Police release officers' accounts of Las Vegas shooting


LAS VEGAS (AP) — Documents made public Thursday recounted anew how police officers took cover next to patrol vehicles on the Las Vegas Strip while a gunman rained bullets from a high-rise hotel into an outdoor music festival during the deadliest mass shooting in the nation’s modern history almost 15 months ago.

Also among statements from 18 of the hundreds of officers who responded to the shooting were accounts of police forming attack teams and working their way along hotel hallways in the Mandalay Bay resort before blasting with explosives through bullet-riddled doors of a 32nd-floor room to find shooter Stephen Paddock dead amid a cache of assault-style rifles.

One group advanced down the sides of a hallway where a hotel security guard had been wounded earlier, while another went downstairs to then come up an emergency exit stairwell close to Paddock’s door.

Absent was any new information about Paddock’s motive for the attack that killed 58 people and injured 869 late Oct. 1, 2017.

Officer Joseph Jones later told department investigators it still wasn’t clear when he arrived if the shooter was inside or outside. But he said he saw flashes at an upper-floor window before he and other officers started running toward the hotel.

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“We heard the automatic rifle fire,” Jones said, adding in a transcribed statement that his officer body-worn camera was recording when he arrived to find concert-goers fleeing the Route 91 Harvest Festival grounds across the street from the hotel.

“Intermittently you could see some flashing,” Jones said, “but once we started to move … I couldn’t see it anymore.”

Authorities determined that Paddock, a 64-year-old former millionaire accountant, real estate investor and high-limit video poker player, died of a self-inflicted gunshot to the head before police reached him.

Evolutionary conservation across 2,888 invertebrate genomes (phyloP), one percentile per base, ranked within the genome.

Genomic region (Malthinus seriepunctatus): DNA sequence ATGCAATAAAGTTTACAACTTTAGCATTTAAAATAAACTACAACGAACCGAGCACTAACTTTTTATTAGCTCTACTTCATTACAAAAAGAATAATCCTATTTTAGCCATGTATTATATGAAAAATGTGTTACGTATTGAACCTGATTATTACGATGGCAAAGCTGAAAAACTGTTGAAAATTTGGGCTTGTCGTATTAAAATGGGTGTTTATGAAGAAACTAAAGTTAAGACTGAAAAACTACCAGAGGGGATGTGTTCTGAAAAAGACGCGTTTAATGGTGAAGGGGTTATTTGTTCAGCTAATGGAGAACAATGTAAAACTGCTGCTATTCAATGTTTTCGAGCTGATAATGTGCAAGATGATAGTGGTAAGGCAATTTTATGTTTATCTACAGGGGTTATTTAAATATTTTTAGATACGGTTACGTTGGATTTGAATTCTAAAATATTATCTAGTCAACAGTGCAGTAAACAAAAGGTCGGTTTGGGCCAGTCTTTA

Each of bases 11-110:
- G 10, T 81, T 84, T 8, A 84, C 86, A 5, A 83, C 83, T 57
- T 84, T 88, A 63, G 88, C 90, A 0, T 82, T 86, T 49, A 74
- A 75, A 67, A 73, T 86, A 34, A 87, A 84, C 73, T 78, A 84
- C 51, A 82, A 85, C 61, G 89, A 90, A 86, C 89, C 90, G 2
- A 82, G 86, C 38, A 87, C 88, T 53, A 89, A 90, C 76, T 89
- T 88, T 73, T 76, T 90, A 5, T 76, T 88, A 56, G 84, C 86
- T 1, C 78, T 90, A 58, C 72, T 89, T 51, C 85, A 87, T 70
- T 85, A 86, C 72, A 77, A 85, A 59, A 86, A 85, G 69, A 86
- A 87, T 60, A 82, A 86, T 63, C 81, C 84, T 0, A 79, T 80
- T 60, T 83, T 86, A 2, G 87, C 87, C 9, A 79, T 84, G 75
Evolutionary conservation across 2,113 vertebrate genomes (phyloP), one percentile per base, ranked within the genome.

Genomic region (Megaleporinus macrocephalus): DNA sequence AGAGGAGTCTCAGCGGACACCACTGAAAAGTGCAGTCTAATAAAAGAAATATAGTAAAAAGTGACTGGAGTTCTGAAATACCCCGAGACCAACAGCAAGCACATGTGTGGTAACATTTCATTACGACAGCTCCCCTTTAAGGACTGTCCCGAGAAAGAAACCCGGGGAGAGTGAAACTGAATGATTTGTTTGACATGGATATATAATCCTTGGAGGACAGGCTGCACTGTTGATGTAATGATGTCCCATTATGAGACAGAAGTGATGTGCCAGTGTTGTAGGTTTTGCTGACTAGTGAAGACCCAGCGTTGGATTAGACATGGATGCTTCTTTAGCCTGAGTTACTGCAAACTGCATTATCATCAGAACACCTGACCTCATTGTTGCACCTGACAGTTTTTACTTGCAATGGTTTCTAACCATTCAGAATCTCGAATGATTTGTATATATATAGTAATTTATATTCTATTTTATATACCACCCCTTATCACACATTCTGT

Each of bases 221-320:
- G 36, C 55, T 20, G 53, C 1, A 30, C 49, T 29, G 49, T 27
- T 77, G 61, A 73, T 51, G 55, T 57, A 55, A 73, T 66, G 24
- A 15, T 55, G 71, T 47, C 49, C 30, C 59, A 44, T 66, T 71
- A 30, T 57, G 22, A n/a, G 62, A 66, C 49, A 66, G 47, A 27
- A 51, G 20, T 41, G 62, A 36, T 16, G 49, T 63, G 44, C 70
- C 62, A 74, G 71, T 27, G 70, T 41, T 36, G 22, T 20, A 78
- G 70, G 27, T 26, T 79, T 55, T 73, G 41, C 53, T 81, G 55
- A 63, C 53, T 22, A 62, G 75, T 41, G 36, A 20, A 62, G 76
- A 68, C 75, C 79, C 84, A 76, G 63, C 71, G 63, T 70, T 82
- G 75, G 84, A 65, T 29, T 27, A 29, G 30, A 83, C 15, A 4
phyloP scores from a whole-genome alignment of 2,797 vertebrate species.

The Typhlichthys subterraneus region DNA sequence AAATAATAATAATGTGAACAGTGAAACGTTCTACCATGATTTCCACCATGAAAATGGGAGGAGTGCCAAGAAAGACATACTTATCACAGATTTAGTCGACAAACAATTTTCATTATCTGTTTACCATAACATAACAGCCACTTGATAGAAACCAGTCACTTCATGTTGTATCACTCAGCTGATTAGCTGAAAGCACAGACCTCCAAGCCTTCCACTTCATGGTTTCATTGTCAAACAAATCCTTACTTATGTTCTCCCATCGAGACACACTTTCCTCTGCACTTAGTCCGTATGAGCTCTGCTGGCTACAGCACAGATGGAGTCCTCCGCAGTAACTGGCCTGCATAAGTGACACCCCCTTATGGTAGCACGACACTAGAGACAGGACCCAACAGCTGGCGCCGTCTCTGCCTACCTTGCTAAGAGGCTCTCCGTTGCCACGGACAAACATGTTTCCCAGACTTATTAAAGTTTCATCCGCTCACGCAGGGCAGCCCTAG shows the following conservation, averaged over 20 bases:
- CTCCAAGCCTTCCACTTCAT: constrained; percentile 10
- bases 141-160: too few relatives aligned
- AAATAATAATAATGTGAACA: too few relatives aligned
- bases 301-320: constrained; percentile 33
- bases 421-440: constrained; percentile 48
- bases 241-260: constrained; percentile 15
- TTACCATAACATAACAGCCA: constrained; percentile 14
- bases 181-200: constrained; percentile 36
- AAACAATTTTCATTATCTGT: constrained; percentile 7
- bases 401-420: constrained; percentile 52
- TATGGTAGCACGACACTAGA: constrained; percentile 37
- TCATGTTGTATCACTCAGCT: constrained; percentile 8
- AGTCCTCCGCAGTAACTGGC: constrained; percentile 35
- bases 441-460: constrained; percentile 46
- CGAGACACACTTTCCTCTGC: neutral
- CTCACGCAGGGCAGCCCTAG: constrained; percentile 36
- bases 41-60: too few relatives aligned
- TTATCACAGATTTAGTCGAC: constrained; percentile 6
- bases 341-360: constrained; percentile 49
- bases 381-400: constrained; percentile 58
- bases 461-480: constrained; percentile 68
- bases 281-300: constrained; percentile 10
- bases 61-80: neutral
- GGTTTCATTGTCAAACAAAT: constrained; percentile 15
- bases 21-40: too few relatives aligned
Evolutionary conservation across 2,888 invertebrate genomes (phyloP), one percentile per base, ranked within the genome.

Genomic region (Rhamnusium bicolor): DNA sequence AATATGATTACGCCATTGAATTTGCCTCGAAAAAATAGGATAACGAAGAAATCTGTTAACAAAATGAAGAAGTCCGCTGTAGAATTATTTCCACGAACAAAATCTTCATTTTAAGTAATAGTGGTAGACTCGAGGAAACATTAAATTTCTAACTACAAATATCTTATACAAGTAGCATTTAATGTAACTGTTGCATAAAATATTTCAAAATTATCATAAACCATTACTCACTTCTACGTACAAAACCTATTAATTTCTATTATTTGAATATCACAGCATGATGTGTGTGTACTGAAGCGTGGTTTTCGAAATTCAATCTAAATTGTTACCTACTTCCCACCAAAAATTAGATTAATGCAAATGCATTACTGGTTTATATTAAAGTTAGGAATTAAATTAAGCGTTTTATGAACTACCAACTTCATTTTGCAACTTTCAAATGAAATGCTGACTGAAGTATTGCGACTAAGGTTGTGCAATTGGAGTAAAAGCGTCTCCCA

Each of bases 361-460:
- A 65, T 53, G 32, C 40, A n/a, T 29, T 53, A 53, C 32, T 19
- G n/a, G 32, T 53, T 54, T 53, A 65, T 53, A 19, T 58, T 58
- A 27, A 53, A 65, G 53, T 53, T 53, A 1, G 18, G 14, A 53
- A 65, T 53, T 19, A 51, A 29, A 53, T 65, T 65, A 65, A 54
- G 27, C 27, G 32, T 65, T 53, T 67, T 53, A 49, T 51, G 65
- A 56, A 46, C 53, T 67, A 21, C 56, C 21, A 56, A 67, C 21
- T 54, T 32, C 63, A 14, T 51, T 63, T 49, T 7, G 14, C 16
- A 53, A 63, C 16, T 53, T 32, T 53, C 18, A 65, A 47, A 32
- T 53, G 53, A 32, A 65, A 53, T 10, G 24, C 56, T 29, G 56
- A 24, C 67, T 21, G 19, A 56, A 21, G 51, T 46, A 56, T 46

Investigators determined that Paddock fired more than 1,000 shots in 11 minutes out the windows and down the interior hallway. They did not determine what motivated him to meticulously plan and execute the massacre.

Officer Aden Ocampo Gomez, a department spokesman, declined Thursday to comment.

Clark County Sheriff Joe Lombardo declared the police investigation ended in August, issuing a report that said hundreds of interviews and thousands of hours of investigative work found no motive, no conspiracy and no other shooters.

Weekly releases of police records to the media have continued under court order in a public records lawsuit by media organizations including The Associated Press. The material has included clips of nearly 1,200 officer body camera videos, many hours of 911 audio recordings and dozens of handwritten and transcribed witness accounts.

A final FBI report, expected to include a behavioral analysis of Paddock, is expected soon.

The Western Journal has not reviewed this Associated Press story prior to publication. Therefore, it may contain editorial bias or may in some other way not meet our normal editorial standards. It is provided to our readers as a service from The Western Journal.

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